The prodigal son did not get the full opportunity to fully express to his father that he would become a paid servant. The Father immediately readmits him as the part of the family and gives the order to bring the robe, the ring, and the sandals and to kill the fatted calf for a celebration. The younger son in reality had a warped notion of his father’s forgiveness. He had no understanding of what mercy really means. But now he had just learnt the depth of the love of the Father.  The elder son also did not know what forgiveness and love meant. He did not and could not forgive his younger brother for his misdeeds.  In this parable Jesus teaches us the depth of the generosity of God and his mercy. God our heavenly Father is always waiting at the door waiting for us to come to him. At every Mass we receive the same invitation from Jesus, to share his body and blood and hence his forgiveness. The younger son needed to turn back from his frivolous lifestyle and return to the father’s house and be a responsible and obedient son. In our life we often regret that the other is more privileged and gets more benefits than us. Often we are hurt and indignant like the elder brother in the parable. We indeed have missed the point. It is not about who is more or less deserving in a given situation.  It is our ability to love unconditionally and to believe in the basic dignity and equality of all people. 

The other two parables on lost sheep and lost coin also declare the magnitude of the mercy of God. The first parable of the Lost Sheep echoes the prophecy of Ezekiel regarding the forgiveness of God. As shepherds seek out their flock when they are among their scattered sheep, so God will seek out his sheep. He will rescue them from all the places to which they have been scattered on a day of clouds and thick darkness and will bring them out from the peoples and gather them from the countries.  He will seek the lost, and will bring back the strayed, and will bind up the injured and will strengthen the weak.  The second Parable of the Lost Coin relates to us how valuable we are to God. As the woman who lost the coin greatly rejoiced when she found her lost coin, and called together her friends and neighbours, so it is in Heaven people will rejoice. When a soul has a change of heart and consequently receives its salvation through the grace of God that has been manifested through it, the angels rejoice in Heaven in the Presence of God. God has created so many angels that some of them must have been created just to sing Divine praises upon hearing that a soul has been saved.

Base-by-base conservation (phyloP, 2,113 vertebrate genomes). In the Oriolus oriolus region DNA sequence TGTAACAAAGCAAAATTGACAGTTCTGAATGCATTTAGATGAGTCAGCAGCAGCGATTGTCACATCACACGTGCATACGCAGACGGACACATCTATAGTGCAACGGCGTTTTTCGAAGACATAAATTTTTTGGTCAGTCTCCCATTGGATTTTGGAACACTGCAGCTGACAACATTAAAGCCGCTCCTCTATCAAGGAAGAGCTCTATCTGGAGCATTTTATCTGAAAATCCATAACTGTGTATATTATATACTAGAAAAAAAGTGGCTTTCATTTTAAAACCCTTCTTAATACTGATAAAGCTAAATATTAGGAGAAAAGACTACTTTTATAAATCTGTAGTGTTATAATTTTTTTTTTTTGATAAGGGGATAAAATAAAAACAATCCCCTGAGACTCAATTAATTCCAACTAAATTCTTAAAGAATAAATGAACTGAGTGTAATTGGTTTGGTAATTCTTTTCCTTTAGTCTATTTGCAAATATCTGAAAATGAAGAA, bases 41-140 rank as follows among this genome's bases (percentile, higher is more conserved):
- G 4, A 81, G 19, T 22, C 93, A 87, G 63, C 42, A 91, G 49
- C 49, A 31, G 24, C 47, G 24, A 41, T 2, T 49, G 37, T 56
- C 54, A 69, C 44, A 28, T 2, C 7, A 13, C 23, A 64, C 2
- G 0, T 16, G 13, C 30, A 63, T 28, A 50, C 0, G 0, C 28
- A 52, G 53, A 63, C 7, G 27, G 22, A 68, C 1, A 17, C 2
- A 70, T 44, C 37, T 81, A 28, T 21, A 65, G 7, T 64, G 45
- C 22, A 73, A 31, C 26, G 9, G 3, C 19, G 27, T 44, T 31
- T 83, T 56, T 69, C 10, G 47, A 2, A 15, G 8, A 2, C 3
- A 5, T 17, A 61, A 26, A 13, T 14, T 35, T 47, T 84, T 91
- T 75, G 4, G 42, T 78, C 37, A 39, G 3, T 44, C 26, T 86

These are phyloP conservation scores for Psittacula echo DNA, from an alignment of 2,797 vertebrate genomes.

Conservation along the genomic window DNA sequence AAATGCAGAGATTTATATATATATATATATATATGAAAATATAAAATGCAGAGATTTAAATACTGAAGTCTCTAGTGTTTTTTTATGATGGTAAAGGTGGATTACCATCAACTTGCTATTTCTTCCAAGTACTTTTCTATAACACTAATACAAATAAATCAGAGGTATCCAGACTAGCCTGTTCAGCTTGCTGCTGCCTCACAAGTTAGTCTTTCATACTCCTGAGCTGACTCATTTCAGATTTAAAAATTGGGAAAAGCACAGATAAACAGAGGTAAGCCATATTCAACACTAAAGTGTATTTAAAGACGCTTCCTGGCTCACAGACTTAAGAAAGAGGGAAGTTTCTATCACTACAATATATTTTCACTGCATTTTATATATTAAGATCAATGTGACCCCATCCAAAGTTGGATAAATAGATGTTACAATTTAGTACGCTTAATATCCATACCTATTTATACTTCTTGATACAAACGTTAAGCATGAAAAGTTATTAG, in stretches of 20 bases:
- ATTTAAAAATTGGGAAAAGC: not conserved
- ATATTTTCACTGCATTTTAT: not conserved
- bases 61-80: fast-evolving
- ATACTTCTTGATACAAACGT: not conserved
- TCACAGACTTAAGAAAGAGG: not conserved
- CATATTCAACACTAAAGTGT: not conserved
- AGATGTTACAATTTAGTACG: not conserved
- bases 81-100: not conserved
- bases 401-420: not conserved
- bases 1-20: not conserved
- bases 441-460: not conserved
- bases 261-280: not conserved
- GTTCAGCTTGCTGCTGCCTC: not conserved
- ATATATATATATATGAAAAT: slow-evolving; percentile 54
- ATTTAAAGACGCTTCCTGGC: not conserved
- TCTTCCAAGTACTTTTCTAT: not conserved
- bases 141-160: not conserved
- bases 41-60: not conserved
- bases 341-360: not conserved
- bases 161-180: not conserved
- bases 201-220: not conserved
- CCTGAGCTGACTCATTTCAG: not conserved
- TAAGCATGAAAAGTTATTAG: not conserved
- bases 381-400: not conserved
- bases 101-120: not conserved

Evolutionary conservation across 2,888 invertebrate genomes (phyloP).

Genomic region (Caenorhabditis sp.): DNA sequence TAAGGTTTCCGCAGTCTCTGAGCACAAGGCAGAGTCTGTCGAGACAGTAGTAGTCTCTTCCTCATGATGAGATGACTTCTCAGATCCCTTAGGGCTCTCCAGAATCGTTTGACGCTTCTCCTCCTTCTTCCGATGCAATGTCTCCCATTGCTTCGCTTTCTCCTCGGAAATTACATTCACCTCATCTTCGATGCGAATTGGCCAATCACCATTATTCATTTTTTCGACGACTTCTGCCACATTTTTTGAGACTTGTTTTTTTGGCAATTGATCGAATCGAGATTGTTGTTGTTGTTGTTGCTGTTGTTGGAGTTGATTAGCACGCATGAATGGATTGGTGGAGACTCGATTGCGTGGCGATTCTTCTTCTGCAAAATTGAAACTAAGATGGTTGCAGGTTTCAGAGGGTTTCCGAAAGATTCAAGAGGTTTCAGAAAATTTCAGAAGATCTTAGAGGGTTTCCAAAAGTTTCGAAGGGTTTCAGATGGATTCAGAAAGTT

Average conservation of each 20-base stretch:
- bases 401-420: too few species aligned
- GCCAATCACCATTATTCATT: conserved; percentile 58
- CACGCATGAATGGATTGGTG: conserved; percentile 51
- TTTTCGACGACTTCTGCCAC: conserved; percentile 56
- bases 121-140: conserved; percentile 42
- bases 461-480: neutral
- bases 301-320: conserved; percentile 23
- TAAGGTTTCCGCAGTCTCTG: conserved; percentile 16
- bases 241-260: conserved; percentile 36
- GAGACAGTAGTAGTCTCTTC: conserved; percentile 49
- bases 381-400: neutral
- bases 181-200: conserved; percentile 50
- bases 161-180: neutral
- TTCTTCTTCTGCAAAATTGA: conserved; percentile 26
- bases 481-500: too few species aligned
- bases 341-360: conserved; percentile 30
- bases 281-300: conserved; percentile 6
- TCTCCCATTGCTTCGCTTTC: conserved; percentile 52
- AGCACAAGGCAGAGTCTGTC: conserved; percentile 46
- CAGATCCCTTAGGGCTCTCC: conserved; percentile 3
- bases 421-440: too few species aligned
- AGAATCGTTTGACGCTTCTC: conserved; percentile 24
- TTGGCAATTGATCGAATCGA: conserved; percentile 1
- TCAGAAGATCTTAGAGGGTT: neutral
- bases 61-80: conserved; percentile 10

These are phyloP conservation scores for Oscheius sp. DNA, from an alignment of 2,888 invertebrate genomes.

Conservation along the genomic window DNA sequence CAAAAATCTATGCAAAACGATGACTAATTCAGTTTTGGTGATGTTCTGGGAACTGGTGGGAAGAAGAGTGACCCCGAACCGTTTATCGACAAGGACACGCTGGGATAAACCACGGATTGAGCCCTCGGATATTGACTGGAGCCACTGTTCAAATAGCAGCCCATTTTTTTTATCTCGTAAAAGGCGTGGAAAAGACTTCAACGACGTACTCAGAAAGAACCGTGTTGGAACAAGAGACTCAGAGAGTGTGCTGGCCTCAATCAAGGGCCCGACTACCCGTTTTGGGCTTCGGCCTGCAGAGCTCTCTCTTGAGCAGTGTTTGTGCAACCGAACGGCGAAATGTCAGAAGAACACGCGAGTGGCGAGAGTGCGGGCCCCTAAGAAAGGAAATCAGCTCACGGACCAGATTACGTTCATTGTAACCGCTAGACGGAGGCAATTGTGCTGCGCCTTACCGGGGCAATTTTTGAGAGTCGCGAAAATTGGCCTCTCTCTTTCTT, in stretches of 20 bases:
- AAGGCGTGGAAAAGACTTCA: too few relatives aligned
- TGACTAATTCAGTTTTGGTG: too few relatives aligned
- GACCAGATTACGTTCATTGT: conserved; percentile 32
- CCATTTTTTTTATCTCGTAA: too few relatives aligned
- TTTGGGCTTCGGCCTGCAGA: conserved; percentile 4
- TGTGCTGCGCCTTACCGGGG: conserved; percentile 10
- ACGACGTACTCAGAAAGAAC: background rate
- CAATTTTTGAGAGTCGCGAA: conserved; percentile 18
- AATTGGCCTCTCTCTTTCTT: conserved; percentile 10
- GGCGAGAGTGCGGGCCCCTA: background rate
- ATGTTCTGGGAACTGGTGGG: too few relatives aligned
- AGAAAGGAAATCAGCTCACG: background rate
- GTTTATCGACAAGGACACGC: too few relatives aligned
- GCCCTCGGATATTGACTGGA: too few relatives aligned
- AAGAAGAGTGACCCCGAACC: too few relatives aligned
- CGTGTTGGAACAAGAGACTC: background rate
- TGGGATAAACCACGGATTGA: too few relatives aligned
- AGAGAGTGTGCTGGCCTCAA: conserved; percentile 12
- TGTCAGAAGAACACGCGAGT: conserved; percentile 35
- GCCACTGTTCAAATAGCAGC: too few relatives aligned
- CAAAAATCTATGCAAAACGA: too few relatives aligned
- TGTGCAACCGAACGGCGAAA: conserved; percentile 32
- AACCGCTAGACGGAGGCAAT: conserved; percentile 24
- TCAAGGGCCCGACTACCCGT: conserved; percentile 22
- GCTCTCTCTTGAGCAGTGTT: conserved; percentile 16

The First Reading from the Book of Exodus we hear Moses on Mount Sinai talking to God.  The Lord is upset because His chosen people were acting perversely. They had casted for themselves an image of a calf, worshipped it and sacrificed to it, giving credit to the idol for bringing them out of slavery in the land of Egypt.  Greatly offended, the God is prepared to destroy them all, indicating to Moses that He would make a great nation out of him alone. Hearing this, Moses implored God to have mercy on the sinful people, reminding Him of His promises to Abraham, Isaac and Israel. If the people are destroyed, God would have broken His promises to their forefathers. God changed His mind and decided not to destroy the people as He had originally planned. This shows the extent of the mercy that God shows on his people. In the Second Reading from the First Letter of Paul to Timothy, we heard how the mercy of God sanctified Paul because he had a sincerity of heart. By the mercy of God, Paul, formerly a blasphemer, a persecutor, and a man of violence, was made an example to those who would come to believe in Jesus.  Paul first expresses his gratefulness to Jesus for the call that he has received to preach the Gospel. He recognized that the grace of our Lord overflowed in him with the faith and love that are in Christ Jesus. Motivated by zeal to serve God, Paul had bitterly persecuted the Church before receiving his calling. Because of the immense amount of suffering that he has created upon the Church, he possessed a large amount of gratitude towards Jesus for the mercy that had been shown toward him. It is obvious that Paul was telling his listeners that since he had been the greatest of sinners but God has shown great mercy towards him, then this should be sufficient reasons for lesser sinners to convert.

The fact is that it is a marvelous story and we usually call the “Prodigal Son” or wasteful son. But, as has often been pointed out, it is rather the story of the Prodigally Generous Father. It is the father who is the central figure. He gives generously to his younger son who wastes it totally. This son finally comes to his senses, and shamefully makes his way home; he is overwhelmed by his father’s love and affection. Nothing is too good to be brought out to celebrate the return of the boy who “was dead and has come to life again”. This is a picture of love and forgiveness we might find difficult to imitate. Yet God does it for each one of us. It is likely that most of us can identify easily with the elder son who is good and is dutifully serving his father without any thought of personal reward. Naturally, he resents at the extraordinary treatment his “black sheep” of a brother gets. He cannot understand it and in fact he hates it all.  But we have a God who is generous he defines sinner as one who is ready to listen to him. The message is abundantly clear: God loves everyone and wishes them to turn to him. If they do, there is a huge welcome for them. However, there is a danger that we could go to an extreme of tolerance, which is not contained in Jesus’ teaching. It would be a false reading to conclude that no matter what we do God is forgiving us.

Fr. Eugene Lobo S.J., Rome

One Response to “Twenty Fourth Sunday September 12, 2010”

  1. J. M. Mateso (Kampala-Uganda) Says:

    Thanks Fr Eugene for this great inspiring, faith and hope instilling homily.

    I went to church this morning in a local church in a remote part of Uganda and the preacher (catechist) didn’t expound the readings quiet well that I came contemplating and opened your wesite to read what there is from the Vatican about todays reflections.

    Thanks once again and I pray that many more read on.

    John